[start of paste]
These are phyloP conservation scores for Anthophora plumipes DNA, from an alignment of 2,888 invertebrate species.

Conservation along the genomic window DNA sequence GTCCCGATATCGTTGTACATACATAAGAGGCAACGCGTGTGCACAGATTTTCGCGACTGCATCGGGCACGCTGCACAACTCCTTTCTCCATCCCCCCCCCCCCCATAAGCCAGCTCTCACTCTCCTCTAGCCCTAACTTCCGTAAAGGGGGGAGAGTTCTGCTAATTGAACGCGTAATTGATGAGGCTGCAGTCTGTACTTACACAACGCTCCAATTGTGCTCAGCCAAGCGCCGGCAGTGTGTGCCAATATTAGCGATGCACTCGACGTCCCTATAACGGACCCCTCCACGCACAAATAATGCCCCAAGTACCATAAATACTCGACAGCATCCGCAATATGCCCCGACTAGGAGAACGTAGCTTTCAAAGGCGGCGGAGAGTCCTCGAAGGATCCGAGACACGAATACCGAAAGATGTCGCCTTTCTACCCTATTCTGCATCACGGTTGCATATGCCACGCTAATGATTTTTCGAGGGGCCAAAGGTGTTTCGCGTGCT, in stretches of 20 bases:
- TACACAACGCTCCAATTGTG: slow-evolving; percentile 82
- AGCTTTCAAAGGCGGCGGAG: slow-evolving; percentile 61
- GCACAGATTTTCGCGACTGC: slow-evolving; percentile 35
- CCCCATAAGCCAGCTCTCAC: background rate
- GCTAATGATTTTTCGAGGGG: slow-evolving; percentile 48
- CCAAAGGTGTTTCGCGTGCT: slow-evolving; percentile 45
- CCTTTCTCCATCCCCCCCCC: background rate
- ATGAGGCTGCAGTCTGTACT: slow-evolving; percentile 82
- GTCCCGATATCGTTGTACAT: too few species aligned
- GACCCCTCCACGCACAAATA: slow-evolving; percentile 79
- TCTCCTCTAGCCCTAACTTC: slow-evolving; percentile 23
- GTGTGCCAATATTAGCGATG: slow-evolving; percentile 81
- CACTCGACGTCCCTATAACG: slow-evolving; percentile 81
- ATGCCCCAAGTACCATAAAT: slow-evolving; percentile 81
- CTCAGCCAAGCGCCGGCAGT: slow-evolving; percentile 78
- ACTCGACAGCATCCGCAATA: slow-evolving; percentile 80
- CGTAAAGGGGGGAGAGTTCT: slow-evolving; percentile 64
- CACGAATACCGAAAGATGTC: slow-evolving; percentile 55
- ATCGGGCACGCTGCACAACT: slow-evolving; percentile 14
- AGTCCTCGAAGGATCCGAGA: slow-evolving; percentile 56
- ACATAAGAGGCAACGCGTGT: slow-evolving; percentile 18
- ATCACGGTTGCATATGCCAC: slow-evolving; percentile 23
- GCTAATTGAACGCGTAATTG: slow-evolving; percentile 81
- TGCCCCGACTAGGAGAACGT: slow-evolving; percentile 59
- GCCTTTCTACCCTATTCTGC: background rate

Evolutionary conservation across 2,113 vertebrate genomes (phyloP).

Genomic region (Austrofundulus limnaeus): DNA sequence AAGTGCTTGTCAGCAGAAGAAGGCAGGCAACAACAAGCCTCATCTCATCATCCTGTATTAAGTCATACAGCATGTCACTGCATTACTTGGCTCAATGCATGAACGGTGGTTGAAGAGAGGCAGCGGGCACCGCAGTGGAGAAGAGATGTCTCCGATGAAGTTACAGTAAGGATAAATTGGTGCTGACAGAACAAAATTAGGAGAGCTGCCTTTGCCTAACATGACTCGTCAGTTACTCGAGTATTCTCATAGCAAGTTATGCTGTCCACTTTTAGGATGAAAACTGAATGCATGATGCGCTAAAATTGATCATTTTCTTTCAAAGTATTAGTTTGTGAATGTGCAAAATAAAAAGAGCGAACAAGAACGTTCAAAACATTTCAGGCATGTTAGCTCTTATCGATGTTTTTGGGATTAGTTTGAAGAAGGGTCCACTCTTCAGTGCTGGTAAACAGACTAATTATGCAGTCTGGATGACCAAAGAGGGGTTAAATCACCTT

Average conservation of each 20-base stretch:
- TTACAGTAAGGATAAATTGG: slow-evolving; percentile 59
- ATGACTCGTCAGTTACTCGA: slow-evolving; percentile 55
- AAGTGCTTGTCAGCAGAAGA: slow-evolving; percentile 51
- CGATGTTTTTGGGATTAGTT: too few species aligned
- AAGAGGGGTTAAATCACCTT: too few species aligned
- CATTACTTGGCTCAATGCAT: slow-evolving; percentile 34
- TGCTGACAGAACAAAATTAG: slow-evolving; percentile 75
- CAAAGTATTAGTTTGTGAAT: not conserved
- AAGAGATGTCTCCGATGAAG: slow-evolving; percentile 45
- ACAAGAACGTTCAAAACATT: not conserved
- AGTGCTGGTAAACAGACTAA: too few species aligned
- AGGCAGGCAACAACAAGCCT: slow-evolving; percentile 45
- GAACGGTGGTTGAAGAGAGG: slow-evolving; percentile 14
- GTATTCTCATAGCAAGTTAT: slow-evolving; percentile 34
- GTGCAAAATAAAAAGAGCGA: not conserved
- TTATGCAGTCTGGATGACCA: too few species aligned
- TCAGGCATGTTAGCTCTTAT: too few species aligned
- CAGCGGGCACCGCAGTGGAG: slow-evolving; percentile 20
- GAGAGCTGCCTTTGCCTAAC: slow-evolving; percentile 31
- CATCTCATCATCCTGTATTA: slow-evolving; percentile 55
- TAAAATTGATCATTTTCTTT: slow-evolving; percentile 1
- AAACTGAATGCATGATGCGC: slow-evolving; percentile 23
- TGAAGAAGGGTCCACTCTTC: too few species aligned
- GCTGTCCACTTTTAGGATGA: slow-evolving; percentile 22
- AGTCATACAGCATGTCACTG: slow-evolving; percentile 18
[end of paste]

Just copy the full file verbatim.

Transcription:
These are phyloP conservation scores for Anthophora plumipes DNA, from an alignment of 2,888 invertebrate species.

Conservation along the genomic window DNA sequence GTCCCGATATCGTTGTACATACATAAGAGGCAACGCGTGTGCACAGATTTTCGCGACTGCATCGGGCACGCTGCACAACTCCTTTCTCCATCCCCCCCCCCCCCATAAGCCAGCTCTCACTCTCCTCTAGCCCTAACTTCCGTAAAGGGGGGAGAGTTCTGCTAATTGAACGCGTAATTGATGAGGCTGCAGTCTGTACTTACACAACGCTCCAATTGTGCTCAGCCAAGCGCCGGCAGTGTGTGCCAATATTAGCGATGCACTCGACGTCCCTATAACGGACCCCTCCACGCACAAATAATGCCCCAAGTACCATAAATACTCGACAGCATCCGCAATATGCCCCGACTAGGAGAACGTAGCTTTCAAAGGCGGCGGAGAGTCCTCGAAGGATCCGAGACACGAATACCGAAAGATGTCGCCTTTCTACCCTATTCTGCATCACGGTTGCATATGCCACGCTAATGATTTTTCGAGGGGCCAAAGGTGTTTCGCGTGCT, in stretches of 20 bases:
- TACACAACGCTCCAATTGTG: slow-evolving; percentile 82
- AGCTTTCAAAGGCGGCGGAG: slow-evolving; percentile 61
- GCACAGATTTTCGCGACTGC: slow-evolving; percentile 35
- CCCCATAAGCCAGCTCTCAC: background rate
- GCTAATGATTTTTCGAGGGG: slow-evolving; percentile 48
- CCAAAGGTGTTTCGCGTGCT: slow-evolving; percentile 45
- CCTTTCTCCATCCCCCCCCC: background rate
- ATGAGGCTGCAGTCTGTACT: slow-evolving; percentile 82
- GTCCCGATATCGTTGTACAT: too few species aligned
- GACCCCTCCACGCACAAATA: slow-evolving; percentile 79
- TCTCCTCTAGCCCTAACTTC: slow-evolving; percentile 23
- GTGTGCCAATATTAGCGATG: slow-evolving; percentile 81
- CACTCGACGTCCCTATAACG: slow-evolving; percentile 81
- ATGCCCCAAGTACCATAAAT: slow-evolving; percentile 81
- CTCAGCCAAGCGCCGGCAGT: slow-evolving; percentile 78
- ACTCGACAGCATCCGCAATA: slow-evolving; percentile 80
- CGTAAAGGGGGGAGAGTTCT: slow-evolving; percentile 64
- CACGAATACCGAAAGATGTC: slow-evolving; percentile 55
- ATCGGGCACGCTGCACAACT: slow-evolving; percentile 14
- AGTCCTCGAAGGATCCGAGA: slow-evolving; percentile 56
- ACATAAGAGGCAACGCGTGT: slow-evolving; percentile 18
- ATCACGGTTGCATATGCCAC: slow-evolving; percentile 23
- GCTAATTGAACGCGTAATTG: slow-evolving; percentile 81
- TGCCCCGACTAGGAGAACGT: slow-evolving; percentile 59
- GCCTTTCTACCCTATTCTGC: background rate

Evolutionary conservation across 2,113 vertebrate genomes (phyloP).

Genomic region (Austrofundulus limnaeus): DNA sequence AAGTGCTTGTCAGCAGAAGAAGGCAGGCAACAACAAGCCTCATCTCATCATCCTGTATTAAGTCATACAGCATGTCACTGCATTACTTGGCTCAATGCATGAACGGTGGTTGAAGAGAGGCAGCGGGCACCGCAGTGGAGAAGAGATGTCTCCGATGAAGTTACAGTAAGGATAAATTGGTGCTGACAGAACAAAATTAGGAGAGCTGCCTTTGCCTAACATGACTCGTCAGTTACTCGAGTATTCTCATAGCAAGTTATGCTGTCCACTTTTAGGATGAAAACTGAATGCATGATGCGCTAAAATTGATCATTTTCTTTCAAAGTATTAGTTTGTGAATGTGCAAAATAAAAAGAGCGAACAAGAACGTTCAAAACATTTCAGGCATGTTAGCTCTTATCGATGTTTTTGGGATTAGTTTGAAGAAGGGTCCACTCTTCAGTGCTGGTAAACAGACTAATTATGCAGTCTGGATGACCAAAGAGGGGTTAAATCACCTT

Average conservation of each 20-base stretch:
- TTACAGTAAGGATAAATTGG: slow-evolving; percentile 59
- ATGACTCGTCAGTTACTCGA: slow-evolving; percentile 55
- AAGTGCTTGTCAGCAGAAGA: slow-evolving; percentile 51
- CGATGTTTTTGGGATTAGTT: too few species aligned
- AAGAGGGGTTAAATCACCTT: too few species aligned
- CATTACTTGGCTCAATGCAT: slow-evolving; percentile 34
- TGCTGACAGAACAAAATTAG: slow-evolving; percentile 75
- CAAAGTATTAGTTTGTGAAT: not conserved
- AAGAGATGTCTCCGATGAAG: slow-evolving; percentile 45
- ACAAGAACGTTCAAAACATT: not conserved
- AGTGCTGGTAAACAGACTAA: too few species aligned
- AGGCAGGCAACAACAAGCCT: slow-evolving; percentile 45
- GAACGGTGGTTGAAGAGAGG: slow-evolving; percentile 14
- GTATTCTCATAGCAAGTTAT: slow-evolving; percentile 34
- GTGCAAAATAAAAAGAGCGA: not conserved
- TTATGCAGTCTGGATGACCA: too few species aligned
- TCAGGCATGTTAGCTCTTAT: too few species aligned
- CAGCGGGCACCGCAGTGGAG: slow-evolving; percentile 20
- GAGAGCTGCCTTTGCCTAAC: slow-evolving; percentile 31
- CATCTCATCATCCTGTATTA: slow-evolving; percentile 55
- TAAAATTGATCATTTTCTTT: slow-evolving; percentile 1
- AAACTGAATGCATGATGCGC: slow-evolving; percentile 23
- TGAAGAAGGGTCCACTCTTC: too few species aligned
- GCTGTCCACTTTTAGGATGA: slow-evolving; percentile 22
- AGTCATACAGCATGTCACTG: slow-evolving; percentile 18